Coronavirus provokes turbulence on global stock markets

The underlying fragility of global share markets, which have been boosted to record levels by the injection of trillions of dollars from the world’s central banks over the past decade and more, was underscored by the sharp falls on Monday and Tuesday in response to the coronavirus crisis.

The major Wall Street indexes dropped by the largest amounts since last October on Monday, with the Dow down by 454 points, or 1.6 percent. The S&P 500 experienced the same percentage decline. The yield on the 10-year Treasury note also fell to 1.605 percent to reach its lowest level in three months—a clear signal of investor uncertainty.

A television screen headlines trading on the floor of the New York Stock Exchange, Monday, Jan. 27, 2020. [Credit: AP Photo/Richard Drew]

Asian markets, which had been largely closed on Monday, followed Wall Street on Tuesday, with shares prices in South Korea, Singapore and Australia all recording declines. The Hong Kong market remained closed due to the Lunar Year holiday.

Commenting on the Wall Street fall, one corporate investment analyst told the Wall Street Journal: “It reminds investors that this market can turn on a dime, should it start to question what is causing it to go higher.”

Yesterday the Dow recovered some of its Monday losses, rising by 187 points while the S&P 500 also rose.

Markets had been steadily rising following the US-China “phase one” trade deal signed earlier this month, due to calculations that it would lessen trade war tensions.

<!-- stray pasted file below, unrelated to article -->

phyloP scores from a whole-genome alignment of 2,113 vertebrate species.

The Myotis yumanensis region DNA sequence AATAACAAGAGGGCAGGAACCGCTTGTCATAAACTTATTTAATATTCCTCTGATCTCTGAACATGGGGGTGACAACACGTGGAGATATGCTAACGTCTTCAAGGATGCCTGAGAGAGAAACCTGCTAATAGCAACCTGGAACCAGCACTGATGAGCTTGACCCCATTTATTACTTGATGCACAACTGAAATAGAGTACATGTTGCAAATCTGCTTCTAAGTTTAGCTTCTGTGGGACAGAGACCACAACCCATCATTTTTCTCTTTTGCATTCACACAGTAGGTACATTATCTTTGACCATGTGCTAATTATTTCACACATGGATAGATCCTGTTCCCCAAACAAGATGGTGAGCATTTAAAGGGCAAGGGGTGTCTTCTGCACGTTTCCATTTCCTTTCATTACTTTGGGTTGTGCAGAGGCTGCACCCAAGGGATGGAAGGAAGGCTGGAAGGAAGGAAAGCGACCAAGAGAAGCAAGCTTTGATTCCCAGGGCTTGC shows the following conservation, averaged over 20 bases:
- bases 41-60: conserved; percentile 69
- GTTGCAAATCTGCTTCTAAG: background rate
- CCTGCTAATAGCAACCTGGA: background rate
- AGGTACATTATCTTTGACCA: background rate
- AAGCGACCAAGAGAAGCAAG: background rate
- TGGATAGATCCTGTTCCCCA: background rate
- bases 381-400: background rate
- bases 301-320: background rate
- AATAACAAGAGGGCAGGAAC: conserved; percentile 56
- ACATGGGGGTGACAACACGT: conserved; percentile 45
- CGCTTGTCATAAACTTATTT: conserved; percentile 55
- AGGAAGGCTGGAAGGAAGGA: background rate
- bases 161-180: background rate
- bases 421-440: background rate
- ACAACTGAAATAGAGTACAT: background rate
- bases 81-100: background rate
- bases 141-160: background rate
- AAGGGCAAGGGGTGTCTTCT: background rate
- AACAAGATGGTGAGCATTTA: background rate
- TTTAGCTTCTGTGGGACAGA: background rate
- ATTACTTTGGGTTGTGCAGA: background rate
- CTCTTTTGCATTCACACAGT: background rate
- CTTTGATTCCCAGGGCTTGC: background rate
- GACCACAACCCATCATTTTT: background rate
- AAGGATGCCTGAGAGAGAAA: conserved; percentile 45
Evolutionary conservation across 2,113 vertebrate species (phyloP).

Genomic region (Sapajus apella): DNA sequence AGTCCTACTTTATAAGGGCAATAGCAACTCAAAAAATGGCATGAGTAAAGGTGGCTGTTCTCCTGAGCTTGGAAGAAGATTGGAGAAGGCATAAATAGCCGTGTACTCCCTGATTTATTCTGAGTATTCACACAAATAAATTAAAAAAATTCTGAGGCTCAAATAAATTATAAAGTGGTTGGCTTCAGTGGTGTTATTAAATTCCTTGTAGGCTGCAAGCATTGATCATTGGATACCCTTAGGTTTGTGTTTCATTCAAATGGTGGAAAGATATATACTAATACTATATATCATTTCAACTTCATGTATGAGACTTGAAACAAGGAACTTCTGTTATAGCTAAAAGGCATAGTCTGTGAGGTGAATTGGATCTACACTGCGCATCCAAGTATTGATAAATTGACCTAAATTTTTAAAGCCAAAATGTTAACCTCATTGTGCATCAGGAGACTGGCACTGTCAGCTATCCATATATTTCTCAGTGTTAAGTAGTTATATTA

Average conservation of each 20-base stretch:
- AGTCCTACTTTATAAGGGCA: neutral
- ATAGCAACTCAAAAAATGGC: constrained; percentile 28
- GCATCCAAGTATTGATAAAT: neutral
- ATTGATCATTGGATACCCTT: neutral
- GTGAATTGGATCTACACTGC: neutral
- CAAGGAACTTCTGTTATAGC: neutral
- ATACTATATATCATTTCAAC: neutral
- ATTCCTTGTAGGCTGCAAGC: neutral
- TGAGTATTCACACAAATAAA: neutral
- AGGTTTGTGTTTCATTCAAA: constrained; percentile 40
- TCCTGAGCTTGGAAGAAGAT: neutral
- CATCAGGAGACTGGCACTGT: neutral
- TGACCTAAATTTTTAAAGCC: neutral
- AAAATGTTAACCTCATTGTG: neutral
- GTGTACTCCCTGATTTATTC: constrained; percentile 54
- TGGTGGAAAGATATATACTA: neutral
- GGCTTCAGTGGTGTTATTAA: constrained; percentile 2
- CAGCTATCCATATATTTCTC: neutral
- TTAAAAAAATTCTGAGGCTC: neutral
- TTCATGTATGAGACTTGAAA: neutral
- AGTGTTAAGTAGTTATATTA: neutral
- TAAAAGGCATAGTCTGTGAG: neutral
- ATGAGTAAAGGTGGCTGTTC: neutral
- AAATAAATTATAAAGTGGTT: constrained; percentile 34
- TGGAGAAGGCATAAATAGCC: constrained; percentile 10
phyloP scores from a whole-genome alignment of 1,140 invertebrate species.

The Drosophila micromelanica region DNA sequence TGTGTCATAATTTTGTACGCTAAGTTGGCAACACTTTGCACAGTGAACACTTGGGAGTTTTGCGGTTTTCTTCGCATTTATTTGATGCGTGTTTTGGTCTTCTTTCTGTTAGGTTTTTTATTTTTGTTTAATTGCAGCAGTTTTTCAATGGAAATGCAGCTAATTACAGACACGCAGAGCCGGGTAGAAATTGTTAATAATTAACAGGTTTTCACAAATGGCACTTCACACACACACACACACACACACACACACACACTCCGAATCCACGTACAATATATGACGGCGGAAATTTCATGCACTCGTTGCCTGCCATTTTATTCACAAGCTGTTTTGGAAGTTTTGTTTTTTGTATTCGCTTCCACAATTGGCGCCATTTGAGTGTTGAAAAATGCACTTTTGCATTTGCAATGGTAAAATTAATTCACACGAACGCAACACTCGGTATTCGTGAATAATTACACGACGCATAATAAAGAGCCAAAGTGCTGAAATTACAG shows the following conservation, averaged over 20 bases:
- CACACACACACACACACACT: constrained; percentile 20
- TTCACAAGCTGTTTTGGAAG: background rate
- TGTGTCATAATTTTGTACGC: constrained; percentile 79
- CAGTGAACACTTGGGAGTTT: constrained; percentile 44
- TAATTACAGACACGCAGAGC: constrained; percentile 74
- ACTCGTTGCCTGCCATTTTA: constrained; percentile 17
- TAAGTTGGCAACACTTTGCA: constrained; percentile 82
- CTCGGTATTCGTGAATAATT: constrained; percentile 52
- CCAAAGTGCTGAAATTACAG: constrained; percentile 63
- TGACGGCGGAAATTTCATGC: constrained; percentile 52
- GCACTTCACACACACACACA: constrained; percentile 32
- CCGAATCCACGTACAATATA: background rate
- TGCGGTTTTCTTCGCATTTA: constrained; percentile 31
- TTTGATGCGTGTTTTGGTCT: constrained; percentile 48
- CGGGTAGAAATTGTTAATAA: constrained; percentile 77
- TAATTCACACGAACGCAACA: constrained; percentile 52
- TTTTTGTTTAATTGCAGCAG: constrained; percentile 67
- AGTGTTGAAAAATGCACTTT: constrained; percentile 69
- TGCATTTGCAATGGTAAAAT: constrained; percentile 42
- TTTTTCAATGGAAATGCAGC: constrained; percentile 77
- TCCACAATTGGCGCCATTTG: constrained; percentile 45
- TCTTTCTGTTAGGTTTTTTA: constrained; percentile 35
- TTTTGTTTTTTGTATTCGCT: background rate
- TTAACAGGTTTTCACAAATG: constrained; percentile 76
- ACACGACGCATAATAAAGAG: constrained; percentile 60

But the prospect that the corona virus will hit Chinese growth in the coming weeks and months led to the sell-off, particularly by stocks exposed to the Chinese market. Yesterday’s market rise appears to have been sparked, at least in part, by what one financial analyst told the Financial Times is the current “market mythology” that “the stock market can’t go down when the Fed is adding reserves.”

While the Fed has ended its quantitative easing program, it has indicated that interest rates will not rise and is pumping money into the market via purchases of assets in order to stabilise the overnight repurchase or “repo” market, which spiked when rates jumped to as high as 10 percent in mid-September.

The key issue for financial markets in the weeks ahead will be the full impact that the virus has on the Chinese economy. Comparisons have been made with outbreak the SARS virus in 2002–2003. After a brief downturn in its growth rate from 11.1 percent in the first quarter of 2003 to 9.1 percent in the second, the Chinese economy then underwent a recovery.

At that time, however, the Chinese growth rate was around 10 percent per annum and the world economy was experiencing an upturn that led to the highest global growth since the 1970s, in the period immediately prior to the financial crisis of 2008.

The situation today is very different. The world economy as a whole is in what the International Monetary Fund has termed a “synchronised slowdown” and the growth rate in the Chinese economy is barely above 6 percent—its lowest level in three decades.